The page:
MedicalResearch.com Interview with:
Kenar D. Jhaveri, MD
Professor of Medicine
Division of Kidney Diseases and Hypertension
Hofstra Northwell School of Medicine,
100 Community Drive, Great Neck, NY 11021
MedicalResearch.com: What is the background for this study? What are the main findings?
Response: The immune check point inhibitors are novel anti cancer agents being used rapidly in various cancers. Many cancers don’t allow our natural immune system to attack the cancer. These immunotherapy agents “activate” the immune system to attack the cancer. These agents have been reported to cause multiple end organ side effects as noted by this recent NYT article. We also recently reported the known renal effects of immunotherapy.
In the kidney transplant patient who is on immunosuppressive agents, the physicians need to keep the immune system suppressed to preserve the kidney. When one of these agents are used for a cancer in a kidney transplant patient, prior reports have suggested severe rejection episodes and loss of the transplanted kidney. Our case in the NEJM is the first report of a preventive strategy used to allow for simultaneous treatment of cancer and preventive rejection of the kidney. We used a regimen of steroids and sirolimus( an anti-proliferative agent that is used to treat cancer and also is an immunosuppresant) along with the immunotherapy. The cancer started regressing and the kidney did not reject.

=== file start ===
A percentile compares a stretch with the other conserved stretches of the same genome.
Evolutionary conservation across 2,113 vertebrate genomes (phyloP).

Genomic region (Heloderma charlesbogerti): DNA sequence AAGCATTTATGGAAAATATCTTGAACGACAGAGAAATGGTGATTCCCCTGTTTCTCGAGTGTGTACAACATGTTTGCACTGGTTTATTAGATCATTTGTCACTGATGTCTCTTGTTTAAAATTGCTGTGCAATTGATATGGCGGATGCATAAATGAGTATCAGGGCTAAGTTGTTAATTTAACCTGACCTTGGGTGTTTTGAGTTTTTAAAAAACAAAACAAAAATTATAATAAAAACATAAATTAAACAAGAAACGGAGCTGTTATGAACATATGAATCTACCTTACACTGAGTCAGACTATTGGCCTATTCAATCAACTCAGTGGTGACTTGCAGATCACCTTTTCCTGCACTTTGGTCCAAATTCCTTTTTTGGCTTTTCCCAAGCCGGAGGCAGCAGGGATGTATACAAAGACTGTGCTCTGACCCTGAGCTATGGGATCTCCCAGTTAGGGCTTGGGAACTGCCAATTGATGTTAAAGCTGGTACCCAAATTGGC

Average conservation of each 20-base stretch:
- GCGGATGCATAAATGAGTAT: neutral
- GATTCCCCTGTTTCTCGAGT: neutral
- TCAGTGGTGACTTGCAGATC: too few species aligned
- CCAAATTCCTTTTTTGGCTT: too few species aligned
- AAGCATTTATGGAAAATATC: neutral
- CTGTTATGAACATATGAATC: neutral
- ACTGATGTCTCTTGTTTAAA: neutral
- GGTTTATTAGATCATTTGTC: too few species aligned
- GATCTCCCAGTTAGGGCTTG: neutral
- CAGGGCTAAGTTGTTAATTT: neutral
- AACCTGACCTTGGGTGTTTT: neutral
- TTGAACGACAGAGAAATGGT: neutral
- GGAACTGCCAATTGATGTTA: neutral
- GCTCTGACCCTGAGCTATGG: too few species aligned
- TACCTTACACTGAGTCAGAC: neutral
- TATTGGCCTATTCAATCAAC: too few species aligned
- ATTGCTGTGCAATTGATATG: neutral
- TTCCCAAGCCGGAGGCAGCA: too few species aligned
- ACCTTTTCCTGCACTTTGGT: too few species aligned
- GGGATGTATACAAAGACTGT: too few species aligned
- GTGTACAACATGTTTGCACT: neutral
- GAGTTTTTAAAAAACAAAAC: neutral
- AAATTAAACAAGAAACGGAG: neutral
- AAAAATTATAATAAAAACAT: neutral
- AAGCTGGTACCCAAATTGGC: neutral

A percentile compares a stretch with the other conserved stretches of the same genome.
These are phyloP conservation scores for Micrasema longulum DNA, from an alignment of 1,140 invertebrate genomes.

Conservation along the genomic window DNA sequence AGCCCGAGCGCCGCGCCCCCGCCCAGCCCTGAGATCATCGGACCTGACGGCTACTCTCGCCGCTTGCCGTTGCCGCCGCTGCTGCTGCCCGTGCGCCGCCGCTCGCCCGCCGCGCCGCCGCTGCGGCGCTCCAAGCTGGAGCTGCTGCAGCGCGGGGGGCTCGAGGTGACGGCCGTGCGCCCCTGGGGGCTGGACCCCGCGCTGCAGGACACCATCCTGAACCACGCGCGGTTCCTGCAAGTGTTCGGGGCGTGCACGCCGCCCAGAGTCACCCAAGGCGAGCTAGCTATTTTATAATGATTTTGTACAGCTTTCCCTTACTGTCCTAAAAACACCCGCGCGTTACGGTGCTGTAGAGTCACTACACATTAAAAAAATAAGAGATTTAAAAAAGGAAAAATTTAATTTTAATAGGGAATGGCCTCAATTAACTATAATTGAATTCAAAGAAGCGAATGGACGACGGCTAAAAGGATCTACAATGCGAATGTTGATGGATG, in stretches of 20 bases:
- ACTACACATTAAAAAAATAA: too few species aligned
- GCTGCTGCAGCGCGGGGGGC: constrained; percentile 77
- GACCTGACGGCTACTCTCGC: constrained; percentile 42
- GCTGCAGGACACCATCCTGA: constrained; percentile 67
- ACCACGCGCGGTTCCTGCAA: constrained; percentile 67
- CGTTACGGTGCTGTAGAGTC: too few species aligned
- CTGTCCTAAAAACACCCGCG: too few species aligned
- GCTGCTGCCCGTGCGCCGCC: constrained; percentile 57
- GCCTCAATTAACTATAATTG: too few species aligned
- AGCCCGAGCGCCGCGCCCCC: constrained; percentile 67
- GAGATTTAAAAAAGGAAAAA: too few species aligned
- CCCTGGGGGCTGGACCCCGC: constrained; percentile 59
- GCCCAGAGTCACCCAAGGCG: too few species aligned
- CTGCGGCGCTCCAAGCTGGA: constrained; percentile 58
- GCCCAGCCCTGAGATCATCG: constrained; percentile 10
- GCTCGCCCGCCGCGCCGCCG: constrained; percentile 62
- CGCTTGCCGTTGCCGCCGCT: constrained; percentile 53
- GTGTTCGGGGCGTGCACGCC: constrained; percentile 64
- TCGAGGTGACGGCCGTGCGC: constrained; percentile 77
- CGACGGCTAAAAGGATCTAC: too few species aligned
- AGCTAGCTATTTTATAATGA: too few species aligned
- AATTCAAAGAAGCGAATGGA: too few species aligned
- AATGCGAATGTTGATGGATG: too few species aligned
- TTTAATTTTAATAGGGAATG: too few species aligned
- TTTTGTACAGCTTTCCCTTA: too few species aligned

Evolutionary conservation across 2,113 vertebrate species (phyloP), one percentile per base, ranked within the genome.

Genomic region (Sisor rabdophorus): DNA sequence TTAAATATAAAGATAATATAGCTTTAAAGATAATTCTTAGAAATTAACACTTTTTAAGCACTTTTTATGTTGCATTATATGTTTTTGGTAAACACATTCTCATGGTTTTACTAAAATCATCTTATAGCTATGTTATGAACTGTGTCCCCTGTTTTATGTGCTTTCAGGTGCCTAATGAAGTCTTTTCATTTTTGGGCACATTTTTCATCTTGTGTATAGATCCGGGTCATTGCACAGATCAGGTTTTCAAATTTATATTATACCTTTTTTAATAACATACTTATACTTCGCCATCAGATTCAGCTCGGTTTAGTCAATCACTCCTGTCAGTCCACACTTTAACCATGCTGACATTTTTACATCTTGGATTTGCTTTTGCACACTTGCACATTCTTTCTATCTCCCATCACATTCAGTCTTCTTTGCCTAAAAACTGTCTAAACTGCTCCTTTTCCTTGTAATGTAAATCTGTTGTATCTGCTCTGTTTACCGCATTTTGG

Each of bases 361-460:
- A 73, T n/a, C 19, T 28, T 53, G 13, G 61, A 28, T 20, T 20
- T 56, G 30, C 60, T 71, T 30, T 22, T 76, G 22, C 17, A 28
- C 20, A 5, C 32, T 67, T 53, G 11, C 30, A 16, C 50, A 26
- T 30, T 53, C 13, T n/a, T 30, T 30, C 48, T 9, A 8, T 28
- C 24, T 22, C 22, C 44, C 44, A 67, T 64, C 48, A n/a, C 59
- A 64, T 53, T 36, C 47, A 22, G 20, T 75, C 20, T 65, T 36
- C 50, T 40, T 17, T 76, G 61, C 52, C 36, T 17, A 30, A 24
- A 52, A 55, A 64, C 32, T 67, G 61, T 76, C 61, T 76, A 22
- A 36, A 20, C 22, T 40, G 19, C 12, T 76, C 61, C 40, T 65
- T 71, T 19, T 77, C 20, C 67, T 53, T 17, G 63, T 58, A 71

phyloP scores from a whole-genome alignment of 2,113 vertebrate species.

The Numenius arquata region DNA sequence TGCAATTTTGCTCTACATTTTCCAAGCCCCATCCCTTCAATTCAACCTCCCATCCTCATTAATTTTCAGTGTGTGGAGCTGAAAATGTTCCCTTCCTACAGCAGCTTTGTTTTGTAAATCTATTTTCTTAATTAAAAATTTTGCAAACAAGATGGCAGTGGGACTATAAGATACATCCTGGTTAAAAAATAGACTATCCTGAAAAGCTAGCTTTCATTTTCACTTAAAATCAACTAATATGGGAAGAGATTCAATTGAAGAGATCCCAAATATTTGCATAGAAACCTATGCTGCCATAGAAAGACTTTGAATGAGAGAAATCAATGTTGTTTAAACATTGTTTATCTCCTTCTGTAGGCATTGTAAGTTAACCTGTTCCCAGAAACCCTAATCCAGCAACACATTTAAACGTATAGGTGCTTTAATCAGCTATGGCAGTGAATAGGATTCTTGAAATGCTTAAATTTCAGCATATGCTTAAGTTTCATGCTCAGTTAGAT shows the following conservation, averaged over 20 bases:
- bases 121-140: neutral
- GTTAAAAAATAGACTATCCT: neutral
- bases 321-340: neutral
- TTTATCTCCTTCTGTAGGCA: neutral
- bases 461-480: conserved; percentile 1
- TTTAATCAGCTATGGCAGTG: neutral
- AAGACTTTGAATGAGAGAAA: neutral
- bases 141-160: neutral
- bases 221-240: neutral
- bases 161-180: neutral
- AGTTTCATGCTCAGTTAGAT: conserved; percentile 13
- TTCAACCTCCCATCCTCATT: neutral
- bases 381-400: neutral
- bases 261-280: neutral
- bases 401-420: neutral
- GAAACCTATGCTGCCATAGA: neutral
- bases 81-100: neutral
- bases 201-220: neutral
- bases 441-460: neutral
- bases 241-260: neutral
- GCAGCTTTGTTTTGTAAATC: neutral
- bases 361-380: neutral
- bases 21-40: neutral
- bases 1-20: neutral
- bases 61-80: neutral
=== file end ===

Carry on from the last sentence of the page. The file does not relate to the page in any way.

MedicalResearch.com: What should readers take away from your report?
Response: While many cases of transplant related cancers treated with immune check point inhibitors advanced to rejection, there might be role for prophylactic steroids and sirolimus to prevent rejection. This is a single case report and more data is needed to recommend this to all patients. We recently reviewed all the cases published in the use of immune check point inhibitors in another publication.
MedicalResearch.com: What recommendations do you have for future research as a result of this study?
Response: There should be more research done in using the immunotherapies in patients who have cancer and an organ transplant( kidney, heart, liver) and also autoimmune diseases such as lupus. This will allow oncologists to have a protocol in using these very promising agents for cancer in more patients that need it.
MedicalResearch.com: Thank you for your contribution to the MedicalResearch.com community.
Preserved Renal-Allograft Function and the PD-1 Pathway Inhibitor Nivolumab
N Engl J Med 2017; 376:191-192January 12, 2017DOI: 10.1056/NEJMc1614298
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